Call Transfer Application Migration from Plivo XML to FlexML

If you have read the Migrating from Plivo to CarrierX Quick Start, you could see that Plivo XML and FlexML are not too much different. Both offer a special syntax to provide instructions, and all you need is to change the representation of these instructions in your code.

But when it comes to a real-case migration from Plivo to CarrierX, users might meet some difficulties.

Let’s see such a migration in details and learn how to solve the issues that arise so that your migrated application worked with CarrierX flawlessly.

Getting Application Source Code

We take the Call Transfer application from Plivo as an example. This sample application answers the call and redirects the calling party to another phone number. It can additionally print information about the redirected call status to the console. You can download the application source code at GitHub.

The application contains a single call_transfer.py file which we are going to modify.

All the routes used to send requests and responses for our application are in this file.

Modifying Application Routes

Let’s take a closer look at each of the routes in the file.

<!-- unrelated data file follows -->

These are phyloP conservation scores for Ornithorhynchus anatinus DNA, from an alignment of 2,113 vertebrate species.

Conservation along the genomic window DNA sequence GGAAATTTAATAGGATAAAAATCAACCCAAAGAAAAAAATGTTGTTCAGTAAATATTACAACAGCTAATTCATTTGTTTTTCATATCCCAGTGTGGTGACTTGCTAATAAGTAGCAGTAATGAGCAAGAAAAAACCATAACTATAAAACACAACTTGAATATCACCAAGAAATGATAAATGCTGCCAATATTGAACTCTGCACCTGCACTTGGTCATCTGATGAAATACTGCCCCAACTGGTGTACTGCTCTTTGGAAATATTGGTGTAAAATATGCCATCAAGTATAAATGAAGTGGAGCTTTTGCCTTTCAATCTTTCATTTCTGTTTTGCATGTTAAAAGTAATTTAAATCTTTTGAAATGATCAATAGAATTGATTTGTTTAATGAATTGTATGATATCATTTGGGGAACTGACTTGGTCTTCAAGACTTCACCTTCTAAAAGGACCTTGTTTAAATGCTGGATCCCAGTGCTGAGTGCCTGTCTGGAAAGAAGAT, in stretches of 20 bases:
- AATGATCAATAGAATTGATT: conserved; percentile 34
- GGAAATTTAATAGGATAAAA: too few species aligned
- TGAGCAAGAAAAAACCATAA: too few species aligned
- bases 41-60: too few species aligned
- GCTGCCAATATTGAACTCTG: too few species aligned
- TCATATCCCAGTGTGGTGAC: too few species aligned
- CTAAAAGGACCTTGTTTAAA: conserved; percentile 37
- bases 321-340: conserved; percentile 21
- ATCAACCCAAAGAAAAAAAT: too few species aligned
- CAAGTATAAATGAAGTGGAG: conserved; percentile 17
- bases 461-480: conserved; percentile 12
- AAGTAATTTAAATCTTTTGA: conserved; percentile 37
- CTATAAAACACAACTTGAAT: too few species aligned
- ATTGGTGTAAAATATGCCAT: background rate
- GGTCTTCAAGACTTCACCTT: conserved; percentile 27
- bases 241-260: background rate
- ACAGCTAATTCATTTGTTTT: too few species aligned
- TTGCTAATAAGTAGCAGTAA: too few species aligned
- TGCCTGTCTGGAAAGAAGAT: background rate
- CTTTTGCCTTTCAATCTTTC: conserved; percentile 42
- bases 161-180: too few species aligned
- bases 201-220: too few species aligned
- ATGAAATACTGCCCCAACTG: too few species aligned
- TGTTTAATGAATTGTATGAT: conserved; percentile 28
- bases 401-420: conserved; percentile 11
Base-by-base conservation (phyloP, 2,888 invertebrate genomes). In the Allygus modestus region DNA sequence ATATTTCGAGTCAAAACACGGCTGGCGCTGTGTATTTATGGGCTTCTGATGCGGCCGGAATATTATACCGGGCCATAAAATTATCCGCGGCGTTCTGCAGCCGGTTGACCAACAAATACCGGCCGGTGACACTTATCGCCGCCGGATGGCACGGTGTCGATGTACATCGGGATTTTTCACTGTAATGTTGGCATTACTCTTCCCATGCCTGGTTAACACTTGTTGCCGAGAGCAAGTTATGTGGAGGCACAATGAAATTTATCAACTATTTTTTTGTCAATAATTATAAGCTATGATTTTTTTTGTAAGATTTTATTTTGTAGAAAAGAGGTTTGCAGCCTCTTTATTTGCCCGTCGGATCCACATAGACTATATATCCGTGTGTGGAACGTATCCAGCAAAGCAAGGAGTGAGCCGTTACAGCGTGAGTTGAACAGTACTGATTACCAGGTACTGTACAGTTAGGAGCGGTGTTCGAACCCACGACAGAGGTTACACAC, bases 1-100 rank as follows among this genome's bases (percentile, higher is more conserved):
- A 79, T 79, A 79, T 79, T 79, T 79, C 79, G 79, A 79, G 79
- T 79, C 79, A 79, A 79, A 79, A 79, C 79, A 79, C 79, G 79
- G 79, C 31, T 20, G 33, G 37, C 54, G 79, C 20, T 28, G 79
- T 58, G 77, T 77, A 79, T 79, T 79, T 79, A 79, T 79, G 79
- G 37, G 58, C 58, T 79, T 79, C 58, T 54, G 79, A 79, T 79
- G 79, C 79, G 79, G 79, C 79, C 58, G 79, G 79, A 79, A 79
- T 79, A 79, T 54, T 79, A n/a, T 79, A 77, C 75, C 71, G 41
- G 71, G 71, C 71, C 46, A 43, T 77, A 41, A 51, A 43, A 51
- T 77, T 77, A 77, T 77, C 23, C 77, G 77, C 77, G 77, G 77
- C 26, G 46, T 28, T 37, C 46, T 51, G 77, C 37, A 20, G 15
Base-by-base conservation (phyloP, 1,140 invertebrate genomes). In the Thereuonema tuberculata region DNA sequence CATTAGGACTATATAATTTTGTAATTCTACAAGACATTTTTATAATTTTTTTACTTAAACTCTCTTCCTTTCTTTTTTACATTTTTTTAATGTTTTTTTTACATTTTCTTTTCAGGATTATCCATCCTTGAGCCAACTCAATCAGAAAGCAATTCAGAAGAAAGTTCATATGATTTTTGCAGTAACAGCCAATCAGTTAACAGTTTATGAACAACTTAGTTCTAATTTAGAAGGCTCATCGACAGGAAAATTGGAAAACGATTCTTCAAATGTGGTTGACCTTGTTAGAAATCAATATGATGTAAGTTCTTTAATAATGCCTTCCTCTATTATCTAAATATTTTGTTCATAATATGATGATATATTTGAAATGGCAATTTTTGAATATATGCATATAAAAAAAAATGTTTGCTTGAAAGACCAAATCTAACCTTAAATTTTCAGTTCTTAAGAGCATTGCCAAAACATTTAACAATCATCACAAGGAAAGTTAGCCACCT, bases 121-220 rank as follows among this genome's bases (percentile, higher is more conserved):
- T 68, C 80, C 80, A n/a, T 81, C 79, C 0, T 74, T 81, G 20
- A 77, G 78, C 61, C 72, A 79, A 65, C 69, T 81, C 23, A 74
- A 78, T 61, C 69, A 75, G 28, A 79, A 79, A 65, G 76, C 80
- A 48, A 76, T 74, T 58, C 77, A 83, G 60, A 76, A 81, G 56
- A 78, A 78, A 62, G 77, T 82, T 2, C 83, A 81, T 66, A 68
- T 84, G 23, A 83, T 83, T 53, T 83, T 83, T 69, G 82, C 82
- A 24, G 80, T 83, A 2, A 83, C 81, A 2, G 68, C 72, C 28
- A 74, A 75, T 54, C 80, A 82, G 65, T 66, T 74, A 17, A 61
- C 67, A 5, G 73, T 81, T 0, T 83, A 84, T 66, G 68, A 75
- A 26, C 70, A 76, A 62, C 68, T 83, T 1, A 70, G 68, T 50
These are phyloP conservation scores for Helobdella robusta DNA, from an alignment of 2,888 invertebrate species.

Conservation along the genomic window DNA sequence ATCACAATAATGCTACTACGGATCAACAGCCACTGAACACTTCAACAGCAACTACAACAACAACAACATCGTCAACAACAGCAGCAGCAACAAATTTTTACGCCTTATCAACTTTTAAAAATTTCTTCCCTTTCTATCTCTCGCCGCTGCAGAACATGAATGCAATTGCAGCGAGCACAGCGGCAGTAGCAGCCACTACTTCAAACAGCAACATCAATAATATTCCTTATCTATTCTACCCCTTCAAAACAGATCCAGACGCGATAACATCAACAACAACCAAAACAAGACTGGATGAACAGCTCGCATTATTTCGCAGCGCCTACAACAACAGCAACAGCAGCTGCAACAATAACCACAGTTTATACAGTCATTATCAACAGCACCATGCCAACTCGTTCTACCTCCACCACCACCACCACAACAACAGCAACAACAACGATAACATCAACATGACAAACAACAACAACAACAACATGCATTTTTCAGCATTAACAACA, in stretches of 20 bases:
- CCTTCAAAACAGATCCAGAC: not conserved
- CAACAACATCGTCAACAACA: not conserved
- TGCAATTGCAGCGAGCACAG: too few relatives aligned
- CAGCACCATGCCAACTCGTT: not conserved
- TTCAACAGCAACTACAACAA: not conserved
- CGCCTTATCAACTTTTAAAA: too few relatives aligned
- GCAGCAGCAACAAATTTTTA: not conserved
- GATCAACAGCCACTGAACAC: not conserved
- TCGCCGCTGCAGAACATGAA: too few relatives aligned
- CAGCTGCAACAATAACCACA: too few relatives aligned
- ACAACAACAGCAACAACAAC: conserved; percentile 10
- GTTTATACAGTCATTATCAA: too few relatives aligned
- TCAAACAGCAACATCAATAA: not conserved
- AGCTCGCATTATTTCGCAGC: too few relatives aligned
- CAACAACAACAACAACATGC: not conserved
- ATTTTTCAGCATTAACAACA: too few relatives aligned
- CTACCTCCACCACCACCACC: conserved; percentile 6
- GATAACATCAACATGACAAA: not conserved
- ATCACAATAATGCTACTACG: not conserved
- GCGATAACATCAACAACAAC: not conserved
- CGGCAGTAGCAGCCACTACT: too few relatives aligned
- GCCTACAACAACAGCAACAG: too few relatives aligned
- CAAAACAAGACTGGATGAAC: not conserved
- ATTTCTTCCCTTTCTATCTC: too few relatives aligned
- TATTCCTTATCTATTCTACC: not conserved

The application code file contains two routes:

We will additionally create the third route to print the information about the call status. We will take the code for this route from another Plivo application: Dial Status Reporting. You can download the application source code at GitHub as well:

We will go step by step through each of the routes, check what each of them contains, and learn how to modify these routes to migrate their code to FlexML.

1. call_transfer Route

The first route we are going to change is call_transfer. The application uses it to greet its users, announce that it is going to transfer the call to another phone number, and redirect to the next set of instructions.

We modify the call_transfer route like this:

  1. The call_transfer route uses the ResponseElement() class to build the Plivo XML response to the call. In FlexML we do not need it, so we can remove this line.

  2. We remove the absolute URL path from the RedirectElement element, as FlexML allows using the relative path. This will be more useful if we decide to test our application locally. We also remove the response.add() function which builds the response.

  3. Finally, we return the FlexML formatted string instead of the Plivo XML Response(). In it, we replace Plivo XML Speak element with the corresponding CarrierX FlexML Say verb.

Plivo XML Python Code

@app.route("/call_transfer/", methods=["GET", "POST"])
def call_transfer():
    response = plivoxml.ResponseElement()
    response.add(
        plivoxml.SpeakElement("Please wait while you call is being transferred.")
    )
    response.add(plivoxml.RedirectElement("http://foo.com/connect/"))
    return Response(response.to_string(), mimetype="application/xml")

Corresponding FlexML Python Syntax

@app.route("/", methods=["GET", "POST"])
def call_transfer():
    return '''
        <Response>
            <Say>Please wait while you call is being transferred</Say>